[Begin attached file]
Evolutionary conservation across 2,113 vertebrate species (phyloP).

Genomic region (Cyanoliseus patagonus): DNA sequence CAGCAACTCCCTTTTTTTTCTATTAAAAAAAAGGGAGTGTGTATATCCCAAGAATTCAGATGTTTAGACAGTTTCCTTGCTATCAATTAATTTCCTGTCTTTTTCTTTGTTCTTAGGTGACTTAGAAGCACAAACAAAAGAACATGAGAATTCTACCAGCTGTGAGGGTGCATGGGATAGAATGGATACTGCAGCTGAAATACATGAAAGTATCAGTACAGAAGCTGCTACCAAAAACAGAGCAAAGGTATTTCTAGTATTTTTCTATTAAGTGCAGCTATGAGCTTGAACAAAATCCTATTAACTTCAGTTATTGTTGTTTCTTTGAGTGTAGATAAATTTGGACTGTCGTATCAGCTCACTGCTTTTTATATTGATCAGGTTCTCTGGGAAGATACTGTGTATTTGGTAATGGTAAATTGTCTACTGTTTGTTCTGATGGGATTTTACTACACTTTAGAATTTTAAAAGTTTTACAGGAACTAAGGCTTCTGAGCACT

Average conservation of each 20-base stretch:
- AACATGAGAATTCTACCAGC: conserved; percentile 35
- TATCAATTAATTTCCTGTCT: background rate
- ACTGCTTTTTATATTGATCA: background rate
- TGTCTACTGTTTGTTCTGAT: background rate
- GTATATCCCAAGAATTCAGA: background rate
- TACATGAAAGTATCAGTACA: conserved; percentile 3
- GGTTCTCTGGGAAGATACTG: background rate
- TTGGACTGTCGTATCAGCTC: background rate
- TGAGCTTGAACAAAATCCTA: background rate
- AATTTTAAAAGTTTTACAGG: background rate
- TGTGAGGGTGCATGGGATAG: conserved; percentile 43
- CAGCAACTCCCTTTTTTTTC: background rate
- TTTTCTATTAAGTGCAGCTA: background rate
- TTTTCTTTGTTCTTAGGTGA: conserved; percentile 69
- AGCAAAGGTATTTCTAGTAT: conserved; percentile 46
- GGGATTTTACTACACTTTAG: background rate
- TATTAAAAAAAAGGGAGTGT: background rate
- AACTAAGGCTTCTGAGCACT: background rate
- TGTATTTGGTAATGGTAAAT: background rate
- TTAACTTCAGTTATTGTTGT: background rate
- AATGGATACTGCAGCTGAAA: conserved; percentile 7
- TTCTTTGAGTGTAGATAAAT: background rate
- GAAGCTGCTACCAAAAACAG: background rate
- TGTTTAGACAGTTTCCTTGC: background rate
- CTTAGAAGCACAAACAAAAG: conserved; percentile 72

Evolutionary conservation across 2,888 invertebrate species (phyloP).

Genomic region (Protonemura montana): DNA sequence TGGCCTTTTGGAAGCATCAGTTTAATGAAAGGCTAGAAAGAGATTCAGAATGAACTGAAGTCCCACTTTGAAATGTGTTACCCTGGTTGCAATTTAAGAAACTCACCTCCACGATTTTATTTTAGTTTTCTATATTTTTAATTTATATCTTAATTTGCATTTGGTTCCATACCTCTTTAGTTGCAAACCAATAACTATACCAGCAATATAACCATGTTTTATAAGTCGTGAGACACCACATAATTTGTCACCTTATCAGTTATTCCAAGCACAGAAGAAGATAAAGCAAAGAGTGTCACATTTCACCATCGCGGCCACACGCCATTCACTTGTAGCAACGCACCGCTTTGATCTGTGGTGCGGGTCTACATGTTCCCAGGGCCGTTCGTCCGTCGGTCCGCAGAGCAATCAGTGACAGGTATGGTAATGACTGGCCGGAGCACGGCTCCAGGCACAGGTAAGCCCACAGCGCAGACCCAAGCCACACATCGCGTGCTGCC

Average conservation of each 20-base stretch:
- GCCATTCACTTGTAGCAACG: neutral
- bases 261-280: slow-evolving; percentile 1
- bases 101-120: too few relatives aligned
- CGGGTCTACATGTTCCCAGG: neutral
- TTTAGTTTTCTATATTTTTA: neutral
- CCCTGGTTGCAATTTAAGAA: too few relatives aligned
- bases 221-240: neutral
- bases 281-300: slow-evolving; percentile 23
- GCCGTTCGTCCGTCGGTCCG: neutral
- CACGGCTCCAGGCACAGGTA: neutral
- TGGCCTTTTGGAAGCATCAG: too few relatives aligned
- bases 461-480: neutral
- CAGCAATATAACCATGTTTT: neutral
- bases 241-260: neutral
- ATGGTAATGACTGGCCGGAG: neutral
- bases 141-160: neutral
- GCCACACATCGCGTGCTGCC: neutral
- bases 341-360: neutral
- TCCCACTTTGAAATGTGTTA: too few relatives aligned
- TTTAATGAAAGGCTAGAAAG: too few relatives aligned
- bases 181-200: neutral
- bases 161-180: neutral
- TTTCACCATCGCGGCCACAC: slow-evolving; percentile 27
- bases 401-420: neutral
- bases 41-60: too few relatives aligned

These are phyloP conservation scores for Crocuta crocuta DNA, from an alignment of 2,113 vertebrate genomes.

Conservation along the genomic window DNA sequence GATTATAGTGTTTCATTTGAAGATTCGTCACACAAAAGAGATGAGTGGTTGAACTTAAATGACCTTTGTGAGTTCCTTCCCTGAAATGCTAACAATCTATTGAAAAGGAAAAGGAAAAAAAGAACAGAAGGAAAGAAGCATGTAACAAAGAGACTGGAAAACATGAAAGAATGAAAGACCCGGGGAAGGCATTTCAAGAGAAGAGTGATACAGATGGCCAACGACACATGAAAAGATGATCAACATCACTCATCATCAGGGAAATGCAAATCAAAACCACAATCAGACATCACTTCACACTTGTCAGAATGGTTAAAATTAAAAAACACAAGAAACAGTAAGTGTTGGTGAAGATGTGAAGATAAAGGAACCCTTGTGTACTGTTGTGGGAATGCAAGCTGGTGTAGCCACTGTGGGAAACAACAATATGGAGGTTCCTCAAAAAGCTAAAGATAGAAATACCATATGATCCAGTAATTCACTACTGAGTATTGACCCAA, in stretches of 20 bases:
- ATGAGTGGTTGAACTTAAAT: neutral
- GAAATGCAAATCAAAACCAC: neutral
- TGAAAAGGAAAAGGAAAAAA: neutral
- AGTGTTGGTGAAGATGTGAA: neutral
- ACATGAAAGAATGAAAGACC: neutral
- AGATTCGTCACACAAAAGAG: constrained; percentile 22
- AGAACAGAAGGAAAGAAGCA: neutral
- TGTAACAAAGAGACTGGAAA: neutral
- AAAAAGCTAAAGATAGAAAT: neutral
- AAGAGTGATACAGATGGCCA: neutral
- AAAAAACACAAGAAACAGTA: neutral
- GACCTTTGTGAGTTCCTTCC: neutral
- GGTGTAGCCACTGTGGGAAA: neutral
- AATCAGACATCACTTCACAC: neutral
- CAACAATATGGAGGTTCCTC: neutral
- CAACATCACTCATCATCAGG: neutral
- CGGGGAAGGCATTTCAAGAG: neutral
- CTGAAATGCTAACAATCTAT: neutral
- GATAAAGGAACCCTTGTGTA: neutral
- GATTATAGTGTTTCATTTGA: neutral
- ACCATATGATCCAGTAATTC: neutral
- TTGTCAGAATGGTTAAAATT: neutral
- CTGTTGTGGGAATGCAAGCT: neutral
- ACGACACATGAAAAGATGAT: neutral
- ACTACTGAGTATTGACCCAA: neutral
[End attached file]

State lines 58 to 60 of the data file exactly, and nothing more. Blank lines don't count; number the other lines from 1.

Conservation along the genomic window DNA sequence GATTATAGTGTTTCATTTGAAGATTCGTCACACAAAAGAGATGAGTGGTTGAACTTAAATGACCTTTGTGAGTTCCTTCCCTGAAATGCTAACAATCTATTGAAAAGGAAAAGGAAAAAAAGAACAGAAGGAAAGAAGCATGTAACAAAGAGACTGGAAAACATGAAAGAATGAAAGACCCGGGGAAGGCATTTCAAGAGAAGAGTGATACAGATGGCCAACGACACATGAAAAGATGATCAACATCACTCATCATCAGGGAAATGCAAATCAAAACCACAATCAGACATCACTTCACACTTGTCAGAATGGTTAAAATTAAAAAACACAAGAAACAGTAAGTGTTGGTGAAGATGTGAAGATAAAGGAACCCTTGTGTACTGTTGTGGGAATGCAAGCTGGTGTAGCCACTGTGGGAAACAACAATATGGAGGTTCCTCAAAAAGCTAAAGATAGAAATACCATATGATCCAGTAATTCACTACTGAGTATTGACCCAA, in stretches of 20 bases:
- ATGAGTGGTTGAACTTAAAT: neutral
- GAAATGCAAATCAAAACCAC: neutral